This post is sponsored by the National Fire Protection Association
Know what I’ve realized as my kids get older? The baby days were a breeze.
Oh yes, I said it.
Give me permanent exhaustion and sore nipples over kids’ soccer concussions and free-will any day. I much prefer to keep my children in a bubble and dictate their every move. I would like to choose their friends (based solely on their parents, of course), and oversee play-dates until they’re 30-years-old. I’d also appreciate the option of shielding their eyes and covering their ears when something inappropriate unfolds in their presence, and I’d like parental controls at school so I have the ability to keep them from certain experiences until they’re emotionally ready.
DON’T YOU JUDGE ME.
I’m being totally unreasonable, I know this. You and me? We’re not in control. Life is scary, man, and sometimes it’s easier to live in my ear-muffed bubble than to have the hard talks with my kids. A few years ago, we lost a neighbor in a house fire and that conversation wasn’t fun. But it was necessary. And that’s the thing about a lot of this parenting stuff: it’s hard yet necessary.
So since this week (October 8-14) is Fire Prevention Month & Fire Prevention Week, I’ll be snagging some talking points from The National Fire Protection Association (NFPA), and we’ll be having one of those hard yet necessary talks at the dinner table. The one that reminds my 8, 6, and 3-year-old’s fire doesn’t just roast marshmallows.
I’m incredibly grateful for the NFPA because I tend to ramble when discussing uncomfortable topics. So yeah, the birds and bees should be faaaaaaantastic in a few years.
Anyway, the NFPA has great materials for parents and educators to help us help our kiddos. Their site:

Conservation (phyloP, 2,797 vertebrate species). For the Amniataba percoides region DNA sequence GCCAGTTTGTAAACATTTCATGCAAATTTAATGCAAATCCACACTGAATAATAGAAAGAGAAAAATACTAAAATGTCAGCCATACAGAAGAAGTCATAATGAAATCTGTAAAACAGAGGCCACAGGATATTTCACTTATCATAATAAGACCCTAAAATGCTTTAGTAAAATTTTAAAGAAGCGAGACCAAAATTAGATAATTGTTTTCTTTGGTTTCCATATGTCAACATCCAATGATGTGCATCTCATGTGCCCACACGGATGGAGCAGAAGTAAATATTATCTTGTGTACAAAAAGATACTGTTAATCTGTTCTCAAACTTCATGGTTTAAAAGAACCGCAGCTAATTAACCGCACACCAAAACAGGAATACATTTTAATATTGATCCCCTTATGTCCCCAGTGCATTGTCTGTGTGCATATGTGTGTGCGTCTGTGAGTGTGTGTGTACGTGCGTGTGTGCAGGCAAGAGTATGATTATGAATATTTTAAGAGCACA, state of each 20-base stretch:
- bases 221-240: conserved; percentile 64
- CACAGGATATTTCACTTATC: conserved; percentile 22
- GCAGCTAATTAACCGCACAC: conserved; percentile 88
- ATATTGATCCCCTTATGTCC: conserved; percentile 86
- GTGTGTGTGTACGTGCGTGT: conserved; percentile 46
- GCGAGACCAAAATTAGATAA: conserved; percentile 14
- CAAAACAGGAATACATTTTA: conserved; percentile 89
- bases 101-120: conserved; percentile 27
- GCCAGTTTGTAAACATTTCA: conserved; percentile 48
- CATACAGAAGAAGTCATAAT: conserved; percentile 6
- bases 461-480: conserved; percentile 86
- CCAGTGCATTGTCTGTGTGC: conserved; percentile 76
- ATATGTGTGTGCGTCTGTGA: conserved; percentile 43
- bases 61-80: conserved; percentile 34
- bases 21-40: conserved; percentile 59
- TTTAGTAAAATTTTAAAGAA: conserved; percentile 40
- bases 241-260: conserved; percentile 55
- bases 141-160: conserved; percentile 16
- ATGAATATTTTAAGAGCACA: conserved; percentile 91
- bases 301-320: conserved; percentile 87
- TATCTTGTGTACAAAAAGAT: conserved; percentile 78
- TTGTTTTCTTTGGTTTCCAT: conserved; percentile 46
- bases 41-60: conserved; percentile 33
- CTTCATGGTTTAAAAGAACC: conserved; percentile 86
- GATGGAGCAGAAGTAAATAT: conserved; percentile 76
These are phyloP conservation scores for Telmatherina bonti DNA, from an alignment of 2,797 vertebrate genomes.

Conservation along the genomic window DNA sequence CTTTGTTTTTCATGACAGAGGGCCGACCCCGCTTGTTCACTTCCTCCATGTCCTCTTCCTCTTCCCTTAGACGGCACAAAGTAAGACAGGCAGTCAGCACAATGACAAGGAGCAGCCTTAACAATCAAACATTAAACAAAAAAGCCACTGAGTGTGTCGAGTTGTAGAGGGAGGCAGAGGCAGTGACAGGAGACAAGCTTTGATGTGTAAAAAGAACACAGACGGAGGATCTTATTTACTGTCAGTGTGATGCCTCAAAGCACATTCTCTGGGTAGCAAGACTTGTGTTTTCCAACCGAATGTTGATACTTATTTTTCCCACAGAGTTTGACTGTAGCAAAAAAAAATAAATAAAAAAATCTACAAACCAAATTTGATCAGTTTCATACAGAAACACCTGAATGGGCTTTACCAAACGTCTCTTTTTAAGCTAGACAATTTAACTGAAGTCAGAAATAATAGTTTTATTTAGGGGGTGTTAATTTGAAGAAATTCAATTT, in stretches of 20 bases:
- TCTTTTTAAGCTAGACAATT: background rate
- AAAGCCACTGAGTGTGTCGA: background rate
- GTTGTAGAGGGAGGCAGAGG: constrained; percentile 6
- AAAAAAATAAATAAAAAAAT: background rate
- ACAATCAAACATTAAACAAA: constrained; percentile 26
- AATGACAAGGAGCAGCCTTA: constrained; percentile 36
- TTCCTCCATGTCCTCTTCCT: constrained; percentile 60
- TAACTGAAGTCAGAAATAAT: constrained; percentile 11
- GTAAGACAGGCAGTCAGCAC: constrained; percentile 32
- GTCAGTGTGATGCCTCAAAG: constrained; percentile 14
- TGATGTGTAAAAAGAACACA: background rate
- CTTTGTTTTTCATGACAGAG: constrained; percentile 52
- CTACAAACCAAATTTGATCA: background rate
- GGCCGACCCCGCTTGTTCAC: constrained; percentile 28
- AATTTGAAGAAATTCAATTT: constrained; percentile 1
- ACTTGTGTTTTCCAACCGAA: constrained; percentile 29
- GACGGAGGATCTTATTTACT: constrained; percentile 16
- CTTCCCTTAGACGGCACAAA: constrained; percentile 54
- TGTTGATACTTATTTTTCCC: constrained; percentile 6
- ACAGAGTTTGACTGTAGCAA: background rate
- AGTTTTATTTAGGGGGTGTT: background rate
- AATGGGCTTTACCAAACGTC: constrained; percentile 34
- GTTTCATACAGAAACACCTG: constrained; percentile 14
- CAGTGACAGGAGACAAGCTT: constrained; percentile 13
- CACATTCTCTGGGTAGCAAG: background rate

- Makes learning engaging and memorable for children
- Have materials geared towards preschool through primary elementary school aged kids
- Launched Sparky’s Fun House, a new kids’ app for 2017 Fire Prevention Week. Kids have to get Sparky the Fire Dog, the NFPA’s offical mascot, out of the Fun House when the fire alarm goes off. It’s a game to them, but they’re also working on math and other core concept skills while learning about fire safety. I love hidden gems like that.
Sparky makes this scary topic more accessible for little ones. He even has a whole site dedicated to fire safety education, Sparky’s School House. My girls will love the coloring pages and music videos, and my son will hang on every detail of historical The Great Chicago Fire. There are a lot of different resources and approaches to explaining the importance of fire safety. There’s also Sparky.org, the NFPA’s site created for kids It’s engaging and meets each kiddo on their level through activities, printables videos and web-based games, which is great because there are so many different kinds of learners.
So do it, you guys. Talk about the hard stuff because it’s necessary. If you make their favorite dinner (AKA: order pizza) and have their tablets nearby with Sparky loaded and ready to go, it’ll make the topic more approachable for the little ones. Good luck!